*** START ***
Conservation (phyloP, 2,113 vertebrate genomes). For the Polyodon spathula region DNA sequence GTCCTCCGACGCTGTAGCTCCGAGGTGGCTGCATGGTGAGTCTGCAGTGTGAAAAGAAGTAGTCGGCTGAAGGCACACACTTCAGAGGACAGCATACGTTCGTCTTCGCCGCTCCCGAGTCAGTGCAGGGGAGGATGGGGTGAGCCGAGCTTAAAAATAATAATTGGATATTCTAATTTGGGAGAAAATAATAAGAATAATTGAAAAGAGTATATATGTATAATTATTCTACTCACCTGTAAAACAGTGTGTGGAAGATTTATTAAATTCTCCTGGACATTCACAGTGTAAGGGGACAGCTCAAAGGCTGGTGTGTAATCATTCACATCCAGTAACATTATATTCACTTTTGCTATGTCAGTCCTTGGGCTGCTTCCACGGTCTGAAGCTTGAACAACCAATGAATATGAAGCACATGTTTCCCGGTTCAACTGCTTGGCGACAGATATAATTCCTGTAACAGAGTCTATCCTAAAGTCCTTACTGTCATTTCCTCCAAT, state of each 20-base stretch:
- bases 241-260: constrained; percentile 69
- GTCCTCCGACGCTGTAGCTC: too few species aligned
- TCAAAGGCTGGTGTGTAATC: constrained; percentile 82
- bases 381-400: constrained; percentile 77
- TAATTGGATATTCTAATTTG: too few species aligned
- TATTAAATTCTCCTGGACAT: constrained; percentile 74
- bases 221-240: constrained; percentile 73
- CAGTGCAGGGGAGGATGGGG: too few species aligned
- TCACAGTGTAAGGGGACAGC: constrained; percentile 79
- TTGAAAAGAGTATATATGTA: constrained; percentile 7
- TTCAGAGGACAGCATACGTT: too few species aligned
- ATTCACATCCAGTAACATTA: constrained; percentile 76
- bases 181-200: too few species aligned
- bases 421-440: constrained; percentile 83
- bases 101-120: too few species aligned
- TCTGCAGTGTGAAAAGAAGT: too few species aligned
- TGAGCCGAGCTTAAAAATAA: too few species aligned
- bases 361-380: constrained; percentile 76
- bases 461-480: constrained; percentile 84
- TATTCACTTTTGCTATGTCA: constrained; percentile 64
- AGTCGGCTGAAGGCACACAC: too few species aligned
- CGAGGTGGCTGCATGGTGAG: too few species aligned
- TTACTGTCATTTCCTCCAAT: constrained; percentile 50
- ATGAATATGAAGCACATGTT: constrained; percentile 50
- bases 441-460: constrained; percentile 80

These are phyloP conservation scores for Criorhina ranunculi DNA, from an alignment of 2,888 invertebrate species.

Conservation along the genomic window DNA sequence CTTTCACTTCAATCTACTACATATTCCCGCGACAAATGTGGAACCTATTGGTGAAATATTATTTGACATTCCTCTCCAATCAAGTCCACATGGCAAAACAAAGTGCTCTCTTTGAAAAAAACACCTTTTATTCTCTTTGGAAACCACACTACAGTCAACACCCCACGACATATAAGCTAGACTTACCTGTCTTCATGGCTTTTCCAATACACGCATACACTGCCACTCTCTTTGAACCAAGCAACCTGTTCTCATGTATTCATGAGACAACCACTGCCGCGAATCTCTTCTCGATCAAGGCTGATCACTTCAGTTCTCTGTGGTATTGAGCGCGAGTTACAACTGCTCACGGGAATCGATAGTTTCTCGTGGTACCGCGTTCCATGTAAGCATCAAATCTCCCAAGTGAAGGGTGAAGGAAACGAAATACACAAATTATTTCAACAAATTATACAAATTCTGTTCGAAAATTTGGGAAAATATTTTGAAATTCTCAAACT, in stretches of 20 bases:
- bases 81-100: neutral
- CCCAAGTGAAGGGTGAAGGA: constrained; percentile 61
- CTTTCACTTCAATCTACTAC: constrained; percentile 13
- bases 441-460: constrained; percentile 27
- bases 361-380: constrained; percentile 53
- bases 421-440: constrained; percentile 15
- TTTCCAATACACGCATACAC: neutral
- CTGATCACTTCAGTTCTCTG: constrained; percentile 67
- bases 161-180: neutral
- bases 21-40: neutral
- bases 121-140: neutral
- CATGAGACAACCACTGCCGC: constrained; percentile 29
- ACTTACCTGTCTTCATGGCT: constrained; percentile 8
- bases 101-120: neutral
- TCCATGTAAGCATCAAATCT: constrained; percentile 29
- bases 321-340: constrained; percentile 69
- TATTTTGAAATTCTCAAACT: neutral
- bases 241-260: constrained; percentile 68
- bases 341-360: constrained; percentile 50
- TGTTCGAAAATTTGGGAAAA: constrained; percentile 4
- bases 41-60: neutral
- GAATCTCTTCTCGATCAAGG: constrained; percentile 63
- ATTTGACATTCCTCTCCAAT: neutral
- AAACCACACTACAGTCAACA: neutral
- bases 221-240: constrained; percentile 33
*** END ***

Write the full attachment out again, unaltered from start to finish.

Conservation (phyloP, 2,113 vertebrate genomes). For the Polyodon spathula region DNA sequence GTCCTCCGACGCTGTAGCTCCGAGGTGGCTGCATGGTGAGTCTGCAGTGTGAAAAGAAGTAGTCGGCTGAAGGCACACACTTCAGAGGACAGCATACGTTCGTCTTCGCCGCTCCCGAGTCAGTGCAGGGGAGGATGGGGTGAGCCGAGCTTAAAAATAATAATTGGATATTCTAATTTGGGAGAAAATAATAAGAATAATTGAAAAGAGTATATATGTATAATTATTCTACTCACCTGTAAAACAGTGTGTGGAAGATTTATTAAATTCTCCTGGACATTCACAGTGTAAGGGGACAGCTCAAAGGCTGGTGTGTAATCATTCACATCCAGTAACATTATATTCACTTTTGCTATGTCAGTCCTTGGGCTGCTTCCACGGTCTGAAGCTTGAACAACCAATGAATATGAAGCACATGTTTCCCGGTTCAACTGCTTGGCGACAGATATAATTCCTGTAACAGAGTCTATCCTAAAGTCCTTACTGTCATTTCCTCCAAT, state of each 20-base stretch:
- bases 241-260: constrained; percentile 69
- GTCCTCCGACGCTGTAGCTC: too few species aligned
- TCAAAGGCTGGTGTGTAATC: constrained; percentile 82
- bases 381-400: constrained; percentile 77
- TAATTGGATATTCTAATTTG: too few species aligned
- TATTAAATTCTCCTGGACAT: constrained; percentile 74
- bases 221-240: constrained; percentile 73
- CAGTGCAGGGGAGGATGGGG: too few species aligned
- TCACAGTGTAAGGGGACAGC: constrained; percentile 79
- TTGAAAAGAGTATATATGTA: constrained; percentile 7
- TTCAGAGGACAGCATACGTT: too few species aligned
- ATTCACATCCAGTAACATTA: constrained; percentile 76
- bases 181-200: too few species aligned
- bases 421-440: constrained; percentile 83
- bases 101-120: too few species aligned
- TCTGCAGTGTGAAAAGAAGT: too few species aligned
- TGAGCCGAGCTTAAAAATAA: too few species aligned
- bases 361-380: constrained; percentile 76
- bases 461-480: constrained; percentile 84
- TATTCACTTTTGCTATGTCA: constrained; percentile 64
- AGTCGGCTGAAGGCACACAC: too few species aligned
- CGAGGTGGCTGCATGGTGAG: too few species aligned
- TTACTGTCATTTCCTCCAAT: constrained; percentile 50
- ATGAATATGAAGCACATGTT: constrained; percentile 50
- bases 441-460: constrained; percentile 80

These are phyloP conservation scores for Criorhina ranunculi DNA, from an alignment of 2,888 invertebrate species.

Conservation along the genomic window DNA sequence CTTTCACTTCAATCTACTACATATTCCCGCGACAAATGTGGAACCTATTGGTGAAATATTATTTGACATTCCTCTCCAATCAAGTCCACATGGCAAAACAAAGTGCTCTCTTTGAAAAAAACACCTTTTATTCTCTTTGGAAACCACACTACAGTCAACACCCCACGACATATAAGCTAGACTTACCTGTCTTCATGGCTTTTCCAATACACGCATACACTGCCACTCTCTTTGAACCAAGCAACCTGTTCTCATGTATTCATGAGACAACCACTGCCGCGAATCTCTTCTCGATCAAGGCTGATCACTTCAGTTCTCTGTGGTATTGAGCGCGAGTTACAACTGCTCACGGGAATCGATAGTTTCTCGTGGTACCGCGTTCCATGTAAGCATCAAATCTCCCAAGTGAAGGGTGAAGGAAACGAAATACACAAATTATTTCAACAAATTATACAAATTCTGTTCGAAAATTTGGGAAAATATTTTGAAATTCTCAAACT, in stretches of 20 bases:
- bases 81-100: neutral
- CCCAAGTGAAGGGTGAAGGA: constrained; percentile 61
- CTTTCACTTCAATCTACTAC: constrained; percentile 13
- bases 441-460: constrained; percentile 27
- bases 361-380: constrained; percentile 53
- bases 421-440: constrained; percentile 15
- TTTCCAATACACGCATACAC: neutral
- CTGATCACTTCAGTTCTCTG: constrained; percentile 67
- bases 161-180: neutral
- bases 21-40: neutral
- bases 121-140: neutral
- CATGAGACAACCACTGCCGC: constrained; percentile 29
- ACTTACCTGTCTTCATGGCT: constrained; percentile 8
- bases 101-120: neutral
- TCCATGTAAGCATCAAATCT: constrained; percentile 29
- bases 321-340: constrained; percentile 69
- TATTTTGAAATTCTCAAACT: neutral
- bases 241-260: constrained; percentile 68
- bases 341-360: constrained; percentile 50
- TGTTCGAAAATTTGGGAAAA: constrained; percentile 4
- bases 41-60: neutral
- GAATCTCTTCTCGATCAAGG: constrained; percentile 63
- ATTTGACATTCCTCTCCAAT: neutral
- AAACCACACTACAGTCAACA: neutral
- bases 221-240: constrained; percentile 33